This plan would regionalize and localize the most emotionally bitter fights of General Conference to instead take place at central conference meetings, annual conference clergy sessions, and eventually every U.S. congregation.
It would largely disenfranchise U.S. lay members of our denomination on major decisions. Laypeople (with few exceptions) would be prevented from having any binding authority to participate in regional decisions about whether or not our respective annual conferences will accept the new liberalized ordination standards. As for our congregations, they could forbid same-sex weddings on the church property, but they could not prevent their pastors from performing such ceremonies off-site or refuse to accept openly partnered gay pastors.
If the goal is truly to “let everyone decide what is best for their own context,” then shouldn’t lay people be an integral, non-marginal part of making such major decisions about United Methodism’s mission and ministry in their context? Not if this plan passes.
This plan would also exclude licensed local pastors and associate clergy members of annual conferences – who represent a major portion of active pastors in many regions – from being involved in each conference’s decisions about sexual-morality standards for our clergy.
Despite the misleading “One Church Plan” name, this plan, more than any other, is most guaranteed to split our denomination apart, with massive membership losses around the world, the results of which could drastically deplete finances available for ministry in the UMC’s overseas central conferences.
There would be a temporary allowance for central conferences to continue to have more traditionalist marriage and ordination policies in their own context, but this allowance would be on shaky ground, and potentially could be canceled with ease.
There are some provisions designed to protect the consciences of traditionalist Americans who remained within the UMC, but these have some rather major gaps. This plan would still force traditionalist-leaning annual conferences to pay the salary support of an openly homosexually partnered bishop (despite explicitly recognizing that this violates the conscience of traditionalist believers), force all United Methodists around the world to accept the authority of other partnered homosexual clergy who would lead denomination-wide leadership bodies, and force traditionalist congregations in some areas to accept and submit to the authority of a homosexually partnered bishop.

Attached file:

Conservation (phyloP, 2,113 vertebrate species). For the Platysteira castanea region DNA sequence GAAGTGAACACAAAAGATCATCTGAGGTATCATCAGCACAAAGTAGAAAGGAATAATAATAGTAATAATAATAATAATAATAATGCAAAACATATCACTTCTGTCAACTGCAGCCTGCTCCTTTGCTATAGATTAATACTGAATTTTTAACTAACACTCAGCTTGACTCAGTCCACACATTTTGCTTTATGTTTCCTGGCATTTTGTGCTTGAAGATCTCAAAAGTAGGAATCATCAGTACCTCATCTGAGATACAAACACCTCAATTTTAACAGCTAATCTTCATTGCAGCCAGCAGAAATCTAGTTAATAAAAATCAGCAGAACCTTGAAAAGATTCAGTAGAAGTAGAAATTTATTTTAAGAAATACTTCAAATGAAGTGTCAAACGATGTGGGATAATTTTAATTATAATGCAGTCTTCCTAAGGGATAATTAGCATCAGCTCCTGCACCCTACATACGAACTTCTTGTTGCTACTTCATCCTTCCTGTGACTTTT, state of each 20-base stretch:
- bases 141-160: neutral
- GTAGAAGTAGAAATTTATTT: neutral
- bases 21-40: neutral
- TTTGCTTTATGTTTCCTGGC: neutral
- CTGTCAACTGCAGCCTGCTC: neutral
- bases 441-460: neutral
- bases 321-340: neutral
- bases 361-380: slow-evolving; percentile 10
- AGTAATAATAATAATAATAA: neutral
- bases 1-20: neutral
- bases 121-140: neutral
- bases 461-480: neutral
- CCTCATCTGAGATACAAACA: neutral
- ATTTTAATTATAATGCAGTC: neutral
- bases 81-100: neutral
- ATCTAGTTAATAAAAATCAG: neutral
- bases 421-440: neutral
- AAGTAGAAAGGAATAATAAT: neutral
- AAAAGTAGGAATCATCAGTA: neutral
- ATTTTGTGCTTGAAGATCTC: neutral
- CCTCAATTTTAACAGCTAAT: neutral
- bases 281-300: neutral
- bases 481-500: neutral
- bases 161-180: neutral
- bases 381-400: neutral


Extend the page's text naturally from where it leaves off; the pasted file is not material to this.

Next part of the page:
This plan also offers no olive branches whatsoever of respect, grace, or amicable treatment toward congregations in which the members overwhelmingly felt they could not remain in a denomination with these new standards. This plan follows the same pattern that has led to the ugly spectacles in other denominations of bitter, costly, and deeply wounding battles in secular courts over the physical property of departing traditionalist congregations.
At times, the narrative summary of this plan offers a rosier picture, with lots of language of how bishops and other relevant officials could or might or might not handle some of the specific concerns noted above in less damaging or adversarial ways. And if this plan passed, we can expect that in some local cases, things might be handled in relatively nicer, more amicable ways than the worst-case scenarios. But the actual legislation for the plan lacks actual processes to protect against such problems and abuses.
In the absence of this plan offering a clear roadmap for handling some of the inevitable conflicts that would arise, our strongest predictors are examining the patterns of behavior we have already observed in our bishops, especially our most liberal U.S. bishops, and in reviewing what similarly placed officials in other denominations did after they adopted something similar to this Liberalization Plan.
Between now and February 2019, we can expect to hear a lot of spin and rhetoric from this plan’s supporters portraying this plan as much less liberal and less risky than what I have noted above.
Some of this is reminiscent of how a few years ago, the liberal caucus Love Prevails made a show of nominally opposing the Connectional Table majority faction’s proposal to roll back our denomination’s restrictions on same-sex weddings and partnered gay clergy, and this being used to claim that the plan was not really liberal but some new “Third Way,” but then after this plan failed, and there was no more need to claim it was somehow a compromise, one of the most prominent Love Prevails activists admitted that she actually supported that plan.
I encourage all United Methodists to follow the links, get the facts for yourself, and contact the General Conference delegates from your annual conference to make sure they understand the true nature of this plan.